Chaitan Baru. Photo: Alan Decker.
The San Diego Supercomputer Center (SDSC) at the University of California, San Diego, has named SDSC Distinguished Scientist Chaitanya Baru the Center’s Associate Director, Data Initiatives.
The new position reflects the Center’s focus on addressing both the management and technical aspects of ‘big data’ and other data-enabled applications now becoming pervasive among academia, government, and industry.
Baru, who joined SDSC in 1996, specializes in scientific data management, large-scale data systems, data integration and analytics, and parallel database systems. He also is director of SDSC’s Advanced Cyberinfrastructure Development Group (ACID) and director of the Center for Large-scale Data Systems Research (CLDS).
In his new position, Baru will coordinate and expand upon SDSC’s myriad data-centric initiatives, all aimed at leveraging advancements in high-performance computing and data analysis to accelerate research and discovery.
“Chaitan will be the strategic thinker for where SDSC is headed with data-enabled science, which is emerging as a key differentiator for creating value for both academic researchers as well as commercial enterprises,” said SDSC Director Michael Norman. “This builds on SDSC’s extensive data cyberinfrastructure expertise and adds engagement with industrial sectors that recognize the potential value of ‘big data’, but may require added expertise in building a big data infrastructure on both the hardware and software sides.”
In a recent program solicitation, the NSF described ‘big data’ as “large, diverse, complex, longitudinal, and/or distributed datasets generated from instruments, sensors, Internet transactions, email, video, click streams, and/or all other digital sources available today and in the future.”
Big data applications are characterized by the need to provide timely analytics while dealing with large data volumes, high data rates, and a wide range of data sources. Many of those datasets are so voluminous that most conventional computers and software cannot effectively process them.
“In this era of data-driven science and data-driven enterprises – indeed the data-driven society – vast amounts and diverse types of data are being collected that can now be analyzed and mined for detecting patterns, used for building predictive models, and repurposed and integrated to gain new insights and solve complex problems that we have never been able to address before,” said Baru. “Part of the challenge is also in extracting maximum value from the so-called ‘long tail’ of scientific data, or data that is produced by individual researchers and/or small groups – even as we develop techniques and technologies for dealing with the vast volumes and high velocities of data from what we refer to as the ‘big head’ of science, or the large-scale and high-throughput instruments and outputs from large supercomputer simulations.”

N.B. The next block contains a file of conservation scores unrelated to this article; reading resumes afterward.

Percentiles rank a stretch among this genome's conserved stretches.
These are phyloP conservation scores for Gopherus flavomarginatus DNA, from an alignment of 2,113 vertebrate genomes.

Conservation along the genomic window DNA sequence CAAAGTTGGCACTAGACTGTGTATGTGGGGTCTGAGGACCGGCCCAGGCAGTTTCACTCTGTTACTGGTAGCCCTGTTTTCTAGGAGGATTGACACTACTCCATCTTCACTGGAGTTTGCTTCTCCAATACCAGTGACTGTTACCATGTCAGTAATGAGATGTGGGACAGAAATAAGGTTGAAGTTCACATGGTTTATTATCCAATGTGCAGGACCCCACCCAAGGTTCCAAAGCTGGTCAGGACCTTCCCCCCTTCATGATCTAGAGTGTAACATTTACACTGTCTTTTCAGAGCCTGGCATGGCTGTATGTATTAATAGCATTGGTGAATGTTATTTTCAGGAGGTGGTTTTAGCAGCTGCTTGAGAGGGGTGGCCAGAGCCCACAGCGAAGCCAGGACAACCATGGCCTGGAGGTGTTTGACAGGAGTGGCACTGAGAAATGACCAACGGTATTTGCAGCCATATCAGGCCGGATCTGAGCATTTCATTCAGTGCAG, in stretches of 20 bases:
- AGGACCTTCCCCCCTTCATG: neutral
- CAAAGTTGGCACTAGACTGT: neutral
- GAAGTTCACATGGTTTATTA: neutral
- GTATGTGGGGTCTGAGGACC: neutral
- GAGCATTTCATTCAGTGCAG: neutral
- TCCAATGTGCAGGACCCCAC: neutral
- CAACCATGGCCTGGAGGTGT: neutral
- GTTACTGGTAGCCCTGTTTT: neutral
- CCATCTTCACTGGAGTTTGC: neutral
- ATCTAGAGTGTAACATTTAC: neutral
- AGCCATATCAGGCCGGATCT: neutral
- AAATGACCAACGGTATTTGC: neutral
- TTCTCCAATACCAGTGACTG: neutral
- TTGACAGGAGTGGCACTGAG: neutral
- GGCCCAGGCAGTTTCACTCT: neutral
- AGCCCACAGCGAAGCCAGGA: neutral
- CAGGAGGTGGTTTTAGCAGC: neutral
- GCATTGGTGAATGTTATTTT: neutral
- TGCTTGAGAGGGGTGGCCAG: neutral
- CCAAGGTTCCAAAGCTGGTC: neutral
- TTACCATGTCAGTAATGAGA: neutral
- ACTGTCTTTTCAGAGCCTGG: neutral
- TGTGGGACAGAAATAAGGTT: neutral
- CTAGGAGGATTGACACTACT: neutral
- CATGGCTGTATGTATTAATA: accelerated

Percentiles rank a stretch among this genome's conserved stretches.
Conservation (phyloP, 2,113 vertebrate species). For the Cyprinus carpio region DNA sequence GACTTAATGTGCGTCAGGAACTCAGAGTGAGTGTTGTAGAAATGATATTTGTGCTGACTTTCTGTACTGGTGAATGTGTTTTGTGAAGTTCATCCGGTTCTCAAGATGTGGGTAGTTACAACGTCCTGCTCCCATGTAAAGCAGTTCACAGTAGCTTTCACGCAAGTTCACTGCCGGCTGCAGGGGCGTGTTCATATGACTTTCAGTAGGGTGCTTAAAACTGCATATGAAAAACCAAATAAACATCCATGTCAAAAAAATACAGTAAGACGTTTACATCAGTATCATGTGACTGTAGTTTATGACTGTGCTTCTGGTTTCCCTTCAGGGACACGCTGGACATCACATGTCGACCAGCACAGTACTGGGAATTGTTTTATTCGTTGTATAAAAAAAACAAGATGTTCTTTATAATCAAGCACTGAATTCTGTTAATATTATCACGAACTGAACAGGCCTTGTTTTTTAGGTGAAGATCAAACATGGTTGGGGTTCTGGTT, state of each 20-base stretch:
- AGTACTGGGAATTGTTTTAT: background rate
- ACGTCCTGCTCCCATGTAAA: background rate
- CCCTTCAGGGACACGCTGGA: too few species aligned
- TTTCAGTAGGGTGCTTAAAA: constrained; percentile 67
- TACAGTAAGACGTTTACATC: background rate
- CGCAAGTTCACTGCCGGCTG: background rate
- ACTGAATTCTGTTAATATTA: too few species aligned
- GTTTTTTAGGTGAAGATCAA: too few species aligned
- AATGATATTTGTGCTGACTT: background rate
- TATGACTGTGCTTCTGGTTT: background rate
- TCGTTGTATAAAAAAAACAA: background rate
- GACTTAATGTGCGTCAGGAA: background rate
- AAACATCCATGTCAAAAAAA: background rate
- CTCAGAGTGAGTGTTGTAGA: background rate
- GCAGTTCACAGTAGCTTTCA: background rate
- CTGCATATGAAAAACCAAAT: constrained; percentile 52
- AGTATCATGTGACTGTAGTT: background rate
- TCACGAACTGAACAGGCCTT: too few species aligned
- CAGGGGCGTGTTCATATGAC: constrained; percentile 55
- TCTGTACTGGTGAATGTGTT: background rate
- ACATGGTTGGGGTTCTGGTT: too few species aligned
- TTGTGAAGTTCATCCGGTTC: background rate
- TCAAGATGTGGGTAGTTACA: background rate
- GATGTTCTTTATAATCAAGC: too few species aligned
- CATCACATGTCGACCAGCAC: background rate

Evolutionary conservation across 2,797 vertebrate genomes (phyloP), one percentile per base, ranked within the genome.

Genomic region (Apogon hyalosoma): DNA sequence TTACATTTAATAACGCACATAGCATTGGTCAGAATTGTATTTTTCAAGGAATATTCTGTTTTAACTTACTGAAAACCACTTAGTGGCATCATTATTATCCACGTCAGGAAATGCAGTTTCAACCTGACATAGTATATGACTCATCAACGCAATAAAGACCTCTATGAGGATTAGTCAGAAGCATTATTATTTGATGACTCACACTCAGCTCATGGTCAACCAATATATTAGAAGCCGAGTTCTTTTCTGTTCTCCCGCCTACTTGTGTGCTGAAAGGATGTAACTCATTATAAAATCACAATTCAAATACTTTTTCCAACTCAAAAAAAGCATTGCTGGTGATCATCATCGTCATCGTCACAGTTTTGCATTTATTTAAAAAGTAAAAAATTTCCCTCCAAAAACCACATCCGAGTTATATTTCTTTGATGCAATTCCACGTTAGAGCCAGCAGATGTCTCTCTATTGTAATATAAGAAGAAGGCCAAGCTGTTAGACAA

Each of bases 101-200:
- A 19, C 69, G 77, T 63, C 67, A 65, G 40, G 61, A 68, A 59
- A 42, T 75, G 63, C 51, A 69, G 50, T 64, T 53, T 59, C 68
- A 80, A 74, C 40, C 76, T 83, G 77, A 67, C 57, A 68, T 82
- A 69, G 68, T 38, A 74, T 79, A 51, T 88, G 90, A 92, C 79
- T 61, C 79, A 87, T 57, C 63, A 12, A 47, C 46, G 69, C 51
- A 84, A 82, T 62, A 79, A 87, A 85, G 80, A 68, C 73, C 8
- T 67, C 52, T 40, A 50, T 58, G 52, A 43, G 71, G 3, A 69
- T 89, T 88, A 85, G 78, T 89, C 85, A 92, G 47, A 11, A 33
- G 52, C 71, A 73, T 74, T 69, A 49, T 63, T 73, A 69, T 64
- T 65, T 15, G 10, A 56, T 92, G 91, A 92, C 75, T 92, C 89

CLDS was established in 2012 as one of SDSC’s centers of excellence, focusing on the technology and technology management aspects of big data. The Center’s current initiatives include development of industry standards for benchmarking big data systems and research into data dynamics, including data growth and data value. Establishment of the center was facilitated by a National Science Foundation (NSF) grant along with sponsorship and support from a number of companies confronting the big data phenomenon, including Seagate, Greenplum, NetApp, Brocade, Mellanox, and Cisco.
BigData Top100 List
The big data benchmarking activity that Baru is coordinating is a community-based effort with participation from industry as well as international participants. CLDS organized the first Workshop on Big Data Benchmarking (WBDB) which was held in May 2012 in San Jose with NSF and industry sponsorship, followed by a second workshop in December 2012 in Pune, India. The third workshop will be held in July 2013 in Xi’an, China.
“With big data becoming a major force of innovation across enterprises of all sizes, new platforms for managing large data sets are being announced almost on a weekly basis with increasingly more features,” added Baru. “Yet, there is currently a lack of any means of comparability among such platforms.”
Later this month, Baru and his CLDS partners will announce details of a new community-based effort called the BigData Top100 List for defining an end-to-end application-layer benchmark for big data applications, with the ability to easily adapt the benchmark specification to evolving challenges in the big data space. The group is currently seeking community input into this process.
“SDSC has a long-standing, well-established reputation as a data-oriented, high-performance computing (HPC) center, and this list is one more example of the leadership role that SDSC is accustomed to playing,” noted Baru about the benchmarking effort. “Going forward, we expect to play a major role not only in data science research and development, but also increasingly in education at all levels, especially focused on the practitioner community.”
As an Organized Research Unit of UC San Diego, SDSC is considered a leader in data-intensive computing and all aspects of ‘big data’, which includes data integration, performance modeling, data mining, software development, workflow automation, and more. SDSC supports hundreds of multidisciplinary programs spanning a wide variety of domains, from earth sciences and biology to astrophysics, bioinformatics, and health IT. With its two newest supercomputer systems, Trestles and Gordon, SDSC is a partner in XSEDE (Extreme Science and Engineering Discovery Environment), the most advanced collection of integrated digital resources and services in the world.
Jan Zverina, SDSC Communications
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Warren R. Froelich, SDSC Communications
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